Dunn DIY's Pinterest boards are full of ideas we'd like to try! The other day we saw this great tutorial and wanted to give it a try. The result was a modern piece that's sure to be an eye catcher in any kitchen! It's sleek, easy to make, and inexpensive!
The first step is to cut your hexagon from the 1x8. The kind of wood you use is up to you. We picked hemlock because of its beautiful color. Before you cut, you need to draw guidelines on the wood. You can do this by making all your own measurements or by printing off a template.
We found our template on Google images. We tried a couple different sizes before finding one we liked. Whether you measure and draw or trace a template make sure that the hexagon is smaller than the width of the board. The edges of a 1x8 are generally curved and if you don’t make a new cut it will look odd to have four sides sharp edged and two sides curved. Because you won’t be lining up the shape with the edge of the board we recommend starting off by making the initial 30° cut and lining up the hexagon along that.
All the cuts for the hexagon are made with a 30° cut on a miter saw. We used an electric saw, but you can use a hand saw and a miter box if you prefer. Here’s the technique that we found was best for cutting: start with the upper right hand angle. Once you’ve made that cut slide the board down and cut the opposite parallel side. Now begin to rotate the board making each cut consecutively. Line up the blade with the pencil marks each time to make sure that the board is flush against the back of the saw and that your angles will be exact.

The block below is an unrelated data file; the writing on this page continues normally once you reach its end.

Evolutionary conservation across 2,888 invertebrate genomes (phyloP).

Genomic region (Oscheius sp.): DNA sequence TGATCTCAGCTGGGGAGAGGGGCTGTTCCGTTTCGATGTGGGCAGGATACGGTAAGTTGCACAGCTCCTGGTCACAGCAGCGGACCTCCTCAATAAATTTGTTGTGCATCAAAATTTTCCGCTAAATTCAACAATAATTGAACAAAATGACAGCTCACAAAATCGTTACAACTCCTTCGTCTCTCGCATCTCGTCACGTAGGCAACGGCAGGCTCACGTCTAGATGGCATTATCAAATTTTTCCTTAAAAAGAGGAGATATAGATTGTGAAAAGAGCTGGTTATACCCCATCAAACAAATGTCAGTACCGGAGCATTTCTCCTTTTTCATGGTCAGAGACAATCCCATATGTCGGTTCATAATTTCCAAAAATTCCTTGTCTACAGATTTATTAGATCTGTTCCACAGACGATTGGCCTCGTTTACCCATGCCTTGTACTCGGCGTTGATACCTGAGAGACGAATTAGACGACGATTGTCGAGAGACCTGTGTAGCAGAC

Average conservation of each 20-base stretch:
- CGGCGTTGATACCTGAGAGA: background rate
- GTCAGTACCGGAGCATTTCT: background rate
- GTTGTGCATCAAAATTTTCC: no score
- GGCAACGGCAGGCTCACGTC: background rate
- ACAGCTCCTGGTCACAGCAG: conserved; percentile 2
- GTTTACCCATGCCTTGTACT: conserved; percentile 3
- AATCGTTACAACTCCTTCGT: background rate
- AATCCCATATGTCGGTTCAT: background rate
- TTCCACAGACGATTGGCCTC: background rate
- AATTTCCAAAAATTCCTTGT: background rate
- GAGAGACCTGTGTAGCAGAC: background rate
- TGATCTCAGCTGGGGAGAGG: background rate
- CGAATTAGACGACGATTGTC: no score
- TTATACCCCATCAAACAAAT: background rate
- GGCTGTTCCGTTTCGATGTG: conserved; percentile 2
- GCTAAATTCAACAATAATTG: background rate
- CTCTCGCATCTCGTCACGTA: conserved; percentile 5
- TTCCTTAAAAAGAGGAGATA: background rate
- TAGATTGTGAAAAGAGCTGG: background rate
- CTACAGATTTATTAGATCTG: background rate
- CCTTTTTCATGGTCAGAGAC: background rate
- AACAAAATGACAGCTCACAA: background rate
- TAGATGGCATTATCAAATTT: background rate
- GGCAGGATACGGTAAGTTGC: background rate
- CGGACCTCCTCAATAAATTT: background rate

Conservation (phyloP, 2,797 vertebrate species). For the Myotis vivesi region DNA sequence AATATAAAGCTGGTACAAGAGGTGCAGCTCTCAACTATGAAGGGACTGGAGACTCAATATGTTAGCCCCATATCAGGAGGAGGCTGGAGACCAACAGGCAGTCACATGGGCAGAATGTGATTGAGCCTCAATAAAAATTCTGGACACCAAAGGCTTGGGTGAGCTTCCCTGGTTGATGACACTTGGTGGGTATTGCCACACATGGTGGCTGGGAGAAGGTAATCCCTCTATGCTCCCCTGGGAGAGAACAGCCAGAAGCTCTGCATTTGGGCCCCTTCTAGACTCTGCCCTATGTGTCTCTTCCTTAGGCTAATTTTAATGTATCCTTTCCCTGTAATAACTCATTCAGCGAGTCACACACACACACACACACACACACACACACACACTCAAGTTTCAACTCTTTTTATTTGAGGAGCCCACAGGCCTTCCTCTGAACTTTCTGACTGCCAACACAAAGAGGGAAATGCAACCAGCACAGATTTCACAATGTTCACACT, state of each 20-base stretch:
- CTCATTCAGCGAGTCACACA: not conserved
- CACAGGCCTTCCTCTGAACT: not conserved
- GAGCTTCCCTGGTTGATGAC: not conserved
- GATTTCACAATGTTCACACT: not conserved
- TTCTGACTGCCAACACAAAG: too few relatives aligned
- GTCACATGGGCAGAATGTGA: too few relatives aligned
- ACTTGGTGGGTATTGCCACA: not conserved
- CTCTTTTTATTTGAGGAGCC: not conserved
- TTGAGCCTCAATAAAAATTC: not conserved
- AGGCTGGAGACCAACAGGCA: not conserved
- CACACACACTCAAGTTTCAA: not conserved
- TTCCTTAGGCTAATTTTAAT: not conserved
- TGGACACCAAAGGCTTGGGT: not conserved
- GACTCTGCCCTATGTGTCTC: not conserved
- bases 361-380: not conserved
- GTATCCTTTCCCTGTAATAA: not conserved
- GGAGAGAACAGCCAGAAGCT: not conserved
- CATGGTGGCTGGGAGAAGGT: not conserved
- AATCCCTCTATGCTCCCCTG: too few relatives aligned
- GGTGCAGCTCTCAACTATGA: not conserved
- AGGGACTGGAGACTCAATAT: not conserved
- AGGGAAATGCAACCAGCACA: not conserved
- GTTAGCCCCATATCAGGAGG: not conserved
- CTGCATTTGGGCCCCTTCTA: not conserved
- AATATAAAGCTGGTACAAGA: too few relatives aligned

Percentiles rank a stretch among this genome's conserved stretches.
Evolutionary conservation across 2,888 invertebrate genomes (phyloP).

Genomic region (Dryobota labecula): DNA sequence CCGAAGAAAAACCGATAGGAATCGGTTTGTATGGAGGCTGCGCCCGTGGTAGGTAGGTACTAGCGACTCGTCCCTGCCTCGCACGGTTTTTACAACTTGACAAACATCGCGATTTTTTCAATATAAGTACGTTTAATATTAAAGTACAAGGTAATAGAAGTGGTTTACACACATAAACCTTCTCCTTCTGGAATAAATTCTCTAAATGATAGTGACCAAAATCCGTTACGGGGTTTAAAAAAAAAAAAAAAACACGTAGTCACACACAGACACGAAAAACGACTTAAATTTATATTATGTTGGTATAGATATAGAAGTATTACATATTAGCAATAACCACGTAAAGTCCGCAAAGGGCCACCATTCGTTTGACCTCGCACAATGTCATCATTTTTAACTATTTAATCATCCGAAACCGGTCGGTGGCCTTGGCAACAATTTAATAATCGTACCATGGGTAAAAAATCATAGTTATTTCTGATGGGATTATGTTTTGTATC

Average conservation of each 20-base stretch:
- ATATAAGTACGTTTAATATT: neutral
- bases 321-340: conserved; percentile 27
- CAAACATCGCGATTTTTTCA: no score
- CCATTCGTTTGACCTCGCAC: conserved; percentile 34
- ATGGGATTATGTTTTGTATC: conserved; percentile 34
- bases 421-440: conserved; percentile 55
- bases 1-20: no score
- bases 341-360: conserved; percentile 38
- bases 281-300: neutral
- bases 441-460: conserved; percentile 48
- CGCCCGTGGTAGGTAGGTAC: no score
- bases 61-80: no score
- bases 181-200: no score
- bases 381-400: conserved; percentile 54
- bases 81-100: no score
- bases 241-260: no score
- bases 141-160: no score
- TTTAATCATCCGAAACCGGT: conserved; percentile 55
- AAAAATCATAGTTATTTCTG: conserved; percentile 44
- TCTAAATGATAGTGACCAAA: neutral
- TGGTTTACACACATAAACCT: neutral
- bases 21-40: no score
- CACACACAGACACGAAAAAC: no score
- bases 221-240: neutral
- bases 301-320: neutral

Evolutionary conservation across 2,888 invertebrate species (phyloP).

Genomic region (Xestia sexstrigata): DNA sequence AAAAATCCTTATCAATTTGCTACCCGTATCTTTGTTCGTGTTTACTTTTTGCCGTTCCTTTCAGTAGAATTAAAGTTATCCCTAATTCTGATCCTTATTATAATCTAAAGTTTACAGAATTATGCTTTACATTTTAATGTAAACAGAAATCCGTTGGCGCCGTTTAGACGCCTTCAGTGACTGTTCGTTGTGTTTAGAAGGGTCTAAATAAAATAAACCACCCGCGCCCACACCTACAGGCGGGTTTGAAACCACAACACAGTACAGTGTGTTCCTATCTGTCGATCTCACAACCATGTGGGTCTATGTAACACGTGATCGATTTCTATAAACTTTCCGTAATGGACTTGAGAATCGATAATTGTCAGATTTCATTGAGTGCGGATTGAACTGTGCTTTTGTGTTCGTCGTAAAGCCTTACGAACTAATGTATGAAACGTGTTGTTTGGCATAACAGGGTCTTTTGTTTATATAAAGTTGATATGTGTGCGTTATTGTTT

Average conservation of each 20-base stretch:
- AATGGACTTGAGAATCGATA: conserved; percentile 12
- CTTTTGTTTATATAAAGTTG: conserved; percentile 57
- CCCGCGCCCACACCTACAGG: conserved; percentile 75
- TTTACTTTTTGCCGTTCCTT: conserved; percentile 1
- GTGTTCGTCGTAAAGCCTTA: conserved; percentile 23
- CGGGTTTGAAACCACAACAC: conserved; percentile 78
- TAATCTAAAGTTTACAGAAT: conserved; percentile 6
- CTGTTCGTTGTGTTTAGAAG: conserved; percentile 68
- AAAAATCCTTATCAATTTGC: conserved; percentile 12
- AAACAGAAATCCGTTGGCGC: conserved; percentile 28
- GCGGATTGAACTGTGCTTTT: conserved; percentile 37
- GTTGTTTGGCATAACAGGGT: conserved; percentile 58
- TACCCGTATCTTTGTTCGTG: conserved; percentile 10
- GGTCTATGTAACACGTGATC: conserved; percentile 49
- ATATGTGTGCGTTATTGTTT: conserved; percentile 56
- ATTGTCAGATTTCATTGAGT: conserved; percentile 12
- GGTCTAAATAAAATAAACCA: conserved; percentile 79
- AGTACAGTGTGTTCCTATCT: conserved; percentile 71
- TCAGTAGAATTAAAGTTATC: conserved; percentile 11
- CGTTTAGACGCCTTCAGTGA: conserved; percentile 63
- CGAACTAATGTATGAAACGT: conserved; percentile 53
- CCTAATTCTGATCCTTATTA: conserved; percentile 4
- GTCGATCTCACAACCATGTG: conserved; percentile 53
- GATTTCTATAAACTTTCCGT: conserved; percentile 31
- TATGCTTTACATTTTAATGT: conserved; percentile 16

Once all the cuts are made, use a straight edge across the points of the hexagon to find the center. Mark with a pencil. With a 7/8” spade bit, drill through the center of the hexagon until the tip of the spade bit comes out the other end. This will create an insert for the pipe without it showing or coming through the other side.
Lightly sand the hole in the middle and the edges to smooth out any roughness. It’s up to you how much you want to sand. We sanded the edges with 150 grit. If you want to sand the surface of the wood we recommend using a higher grit for a smoother finish.
Now it's time to treat the wood. You can stain the wood, or leave it bare, but we took a happy middle ground with a wood conditioner. We used Daly’s Kitchen Wood Treatment, which is a great option because it’s non-toxic. It’s inexpensive and you can take the opportunity to reinvigorate any other wooden cutting boards or utensils that you have in your kitchen. Use a clean rag or a paper towel to rub the conditioner into the wood. Leave on for a few minutes and then wipe off excess. The treatment is the consistency of petroleum jelly and can get a little messy. We would suggest that you lay out some paper towels before you start.
While the wood is conditioning, cut the copper pipe to size. Dunn Lumber sells copper piping in 10 ft lengths. So if you need another project to use the excess piping, browse around our Pinterest board, here.
It’s really a matter of preference of how much of the pipe you want to see. We cut ours to 12 inches. To cut the pipe you’ll need a hack saw – that is a saw with small fine teeth. If you have a clamp you can use to hold the pipe in place this is the easiest, otherwise you can use a miter box. Cutting a copper pipe is surprisingly not a difficult thing to do. Fit the copper cap onto the cut pipe.
The pipe is now ready to be fitted into the wooden base. Gluing is an option and may not be needed, but if you do go this route make sure that you wait until the wood has absorbed the conditioner and no longer feels tacky.
There you have it! Now you can put a paper towel roll on and start cleaning up!